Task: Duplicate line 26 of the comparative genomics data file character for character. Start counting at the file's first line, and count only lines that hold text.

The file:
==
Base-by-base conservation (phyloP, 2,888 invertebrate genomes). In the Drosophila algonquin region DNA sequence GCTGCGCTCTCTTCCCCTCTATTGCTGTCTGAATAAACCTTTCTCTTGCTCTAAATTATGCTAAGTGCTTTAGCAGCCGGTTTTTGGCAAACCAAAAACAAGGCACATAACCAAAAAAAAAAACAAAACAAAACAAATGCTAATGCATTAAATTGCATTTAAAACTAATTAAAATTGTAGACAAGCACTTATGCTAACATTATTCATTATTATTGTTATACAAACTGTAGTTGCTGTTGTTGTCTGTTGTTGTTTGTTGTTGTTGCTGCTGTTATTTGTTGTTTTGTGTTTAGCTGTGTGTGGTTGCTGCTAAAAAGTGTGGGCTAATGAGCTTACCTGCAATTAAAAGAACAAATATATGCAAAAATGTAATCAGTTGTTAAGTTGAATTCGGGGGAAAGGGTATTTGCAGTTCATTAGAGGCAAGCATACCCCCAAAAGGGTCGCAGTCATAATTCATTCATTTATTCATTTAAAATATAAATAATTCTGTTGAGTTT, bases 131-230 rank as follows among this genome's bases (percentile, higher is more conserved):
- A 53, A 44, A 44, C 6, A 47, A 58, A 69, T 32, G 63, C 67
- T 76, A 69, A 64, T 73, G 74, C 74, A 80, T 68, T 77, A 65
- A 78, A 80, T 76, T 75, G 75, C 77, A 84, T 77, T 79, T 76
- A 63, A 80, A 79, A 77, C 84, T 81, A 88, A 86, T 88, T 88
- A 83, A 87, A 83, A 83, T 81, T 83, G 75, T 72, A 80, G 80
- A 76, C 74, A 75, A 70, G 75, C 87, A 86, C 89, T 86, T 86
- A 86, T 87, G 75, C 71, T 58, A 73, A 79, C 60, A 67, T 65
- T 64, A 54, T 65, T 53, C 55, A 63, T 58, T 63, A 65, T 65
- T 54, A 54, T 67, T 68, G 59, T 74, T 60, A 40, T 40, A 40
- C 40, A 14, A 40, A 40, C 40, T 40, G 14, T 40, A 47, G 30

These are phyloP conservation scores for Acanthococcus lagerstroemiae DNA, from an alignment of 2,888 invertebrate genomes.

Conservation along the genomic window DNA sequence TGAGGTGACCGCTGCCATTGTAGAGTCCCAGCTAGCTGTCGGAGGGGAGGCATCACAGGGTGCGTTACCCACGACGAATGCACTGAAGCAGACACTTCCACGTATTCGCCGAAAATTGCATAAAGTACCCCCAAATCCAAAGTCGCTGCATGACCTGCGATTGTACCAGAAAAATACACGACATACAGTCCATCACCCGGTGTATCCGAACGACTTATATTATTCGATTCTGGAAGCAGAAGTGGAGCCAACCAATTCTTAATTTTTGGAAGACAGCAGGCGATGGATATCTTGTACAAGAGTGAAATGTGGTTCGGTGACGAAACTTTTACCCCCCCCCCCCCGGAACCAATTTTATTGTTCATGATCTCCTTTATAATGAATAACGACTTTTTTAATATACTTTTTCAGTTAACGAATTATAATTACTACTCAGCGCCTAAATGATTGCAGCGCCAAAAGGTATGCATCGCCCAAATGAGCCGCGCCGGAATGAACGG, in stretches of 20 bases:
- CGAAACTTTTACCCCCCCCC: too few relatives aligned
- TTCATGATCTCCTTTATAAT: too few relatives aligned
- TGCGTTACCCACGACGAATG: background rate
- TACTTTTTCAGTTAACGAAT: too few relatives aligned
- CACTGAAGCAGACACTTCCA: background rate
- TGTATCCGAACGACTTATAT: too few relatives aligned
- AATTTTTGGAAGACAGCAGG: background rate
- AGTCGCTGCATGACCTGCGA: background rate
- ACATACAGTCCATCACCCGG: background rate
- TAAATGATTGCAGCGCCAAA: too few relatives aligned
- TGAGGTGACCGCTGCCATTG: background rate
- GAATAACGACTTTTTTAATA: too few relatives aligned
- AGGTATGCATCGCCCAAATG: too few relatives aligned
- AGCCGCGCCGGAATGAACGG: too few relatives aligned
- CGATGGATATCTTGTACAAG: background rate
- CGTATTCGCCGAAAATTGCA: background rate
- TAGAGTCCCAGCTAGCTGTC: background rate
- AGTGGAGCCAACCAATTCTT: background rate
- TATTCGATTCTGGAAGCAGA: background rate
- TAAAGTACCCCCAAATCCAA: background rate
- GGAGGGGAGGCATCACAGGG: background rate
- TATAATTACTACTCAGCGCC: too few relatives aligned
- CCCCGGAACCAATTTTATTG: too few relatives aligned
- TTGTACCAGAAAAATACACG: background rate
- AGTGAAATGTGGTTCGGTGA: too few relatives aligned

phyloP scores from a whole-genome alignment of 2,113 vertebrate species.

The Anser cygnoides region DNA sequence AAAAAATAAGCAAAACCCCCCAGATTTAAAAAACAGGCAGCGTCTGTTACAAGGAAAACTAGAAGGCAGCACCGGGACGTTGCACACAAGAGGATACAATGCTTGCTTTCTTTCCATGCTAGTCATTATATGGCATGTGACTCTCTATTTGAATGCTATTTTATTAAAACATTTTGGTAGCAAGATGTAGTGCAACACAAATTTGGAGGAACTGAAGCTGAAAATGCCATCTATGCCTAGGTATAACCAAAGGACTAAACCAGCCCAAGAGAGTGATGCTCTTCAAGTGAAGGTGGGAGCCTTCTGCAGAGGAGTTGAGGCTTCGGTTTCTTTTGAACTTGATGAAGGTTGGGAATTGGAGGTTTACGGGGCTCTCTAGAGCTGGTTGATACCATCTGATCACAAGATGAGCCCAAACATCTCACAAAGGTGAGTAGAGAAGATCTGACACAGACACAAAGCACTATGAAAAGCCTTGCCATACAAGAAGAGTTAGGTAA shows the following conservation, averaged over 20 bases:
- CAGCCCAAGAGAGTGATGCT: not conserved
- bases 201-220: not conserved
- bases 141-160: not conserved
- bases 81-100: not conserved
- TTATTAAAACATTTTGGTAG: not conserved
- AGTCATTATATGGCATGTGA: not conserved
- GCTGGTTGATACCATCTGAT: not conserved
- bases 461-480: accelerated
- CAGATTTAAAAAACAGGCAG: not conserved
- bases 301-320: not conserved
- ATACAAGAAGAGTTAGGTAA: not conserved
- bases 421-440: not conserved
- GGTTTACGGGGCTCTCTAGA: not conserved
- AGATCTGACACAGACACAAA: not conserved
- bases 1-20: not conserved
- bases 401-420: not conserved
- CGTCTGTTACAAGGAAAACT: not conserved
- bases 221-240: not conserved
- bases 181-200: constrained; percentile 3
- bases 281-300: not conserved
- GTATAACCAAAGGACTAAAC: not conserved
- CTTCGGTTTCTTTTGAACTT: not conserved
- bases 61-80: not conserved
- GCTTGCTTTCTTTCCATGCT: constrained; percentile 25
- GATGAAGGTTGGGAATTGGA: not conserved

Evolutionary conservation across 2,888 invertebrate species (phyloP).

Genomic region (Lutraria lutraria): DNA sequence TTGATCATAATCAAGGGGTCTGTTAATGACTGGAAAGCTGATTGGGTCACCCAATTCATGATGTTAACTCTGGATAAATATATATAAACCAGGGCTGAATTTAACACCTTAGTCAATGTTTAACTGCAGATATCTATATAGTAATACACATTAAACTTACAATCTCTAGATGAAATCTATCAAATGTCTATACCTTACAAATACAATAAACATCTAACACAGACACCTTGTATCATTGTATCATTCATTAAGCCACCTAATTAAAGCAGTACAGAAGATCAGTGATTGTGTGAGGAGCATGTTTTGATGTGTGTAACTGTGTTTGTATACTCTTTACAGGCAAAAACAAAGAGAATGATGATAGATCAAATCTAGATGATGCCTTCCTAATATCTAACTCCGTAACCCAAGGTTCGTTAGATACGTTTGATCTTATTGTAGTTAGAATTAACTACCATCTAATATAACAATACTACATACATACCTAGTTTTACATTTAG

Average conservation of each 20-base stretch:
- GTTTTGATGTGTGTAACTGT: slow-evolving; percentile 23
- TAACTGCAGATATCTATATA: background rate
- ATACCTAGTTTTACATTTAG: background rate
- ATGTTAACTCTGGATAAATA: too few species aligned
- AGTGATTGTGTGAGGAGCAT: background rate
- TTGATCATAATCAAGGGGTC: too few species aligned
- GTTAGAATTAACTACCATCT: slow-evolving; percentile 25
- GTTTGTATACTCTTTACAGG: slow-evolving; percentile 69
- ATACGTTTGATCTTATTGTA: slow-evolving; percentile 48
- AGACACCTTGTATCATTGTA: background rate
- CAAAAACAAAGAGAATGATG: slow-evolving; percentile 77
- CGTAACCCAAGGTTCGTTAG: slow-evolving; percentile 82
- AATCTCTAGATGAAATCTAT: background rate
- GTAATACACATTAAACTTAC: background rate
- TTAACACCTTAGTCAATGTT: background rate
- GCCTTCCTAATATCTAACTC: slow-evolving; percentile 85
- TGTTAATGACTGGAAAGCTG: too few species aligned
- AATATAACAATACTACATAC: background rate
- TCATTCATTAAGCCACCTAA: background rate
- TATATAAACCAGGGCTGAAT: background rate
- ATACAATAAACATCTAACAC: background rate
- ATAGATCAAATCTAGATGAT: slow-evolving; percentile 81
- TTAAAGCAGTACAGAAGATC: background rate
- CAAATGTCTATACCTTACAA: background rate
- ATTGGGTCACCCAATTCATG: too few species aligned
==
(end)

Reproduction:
- AGGTATGCATCGCCCAAATG: too few relatives aligned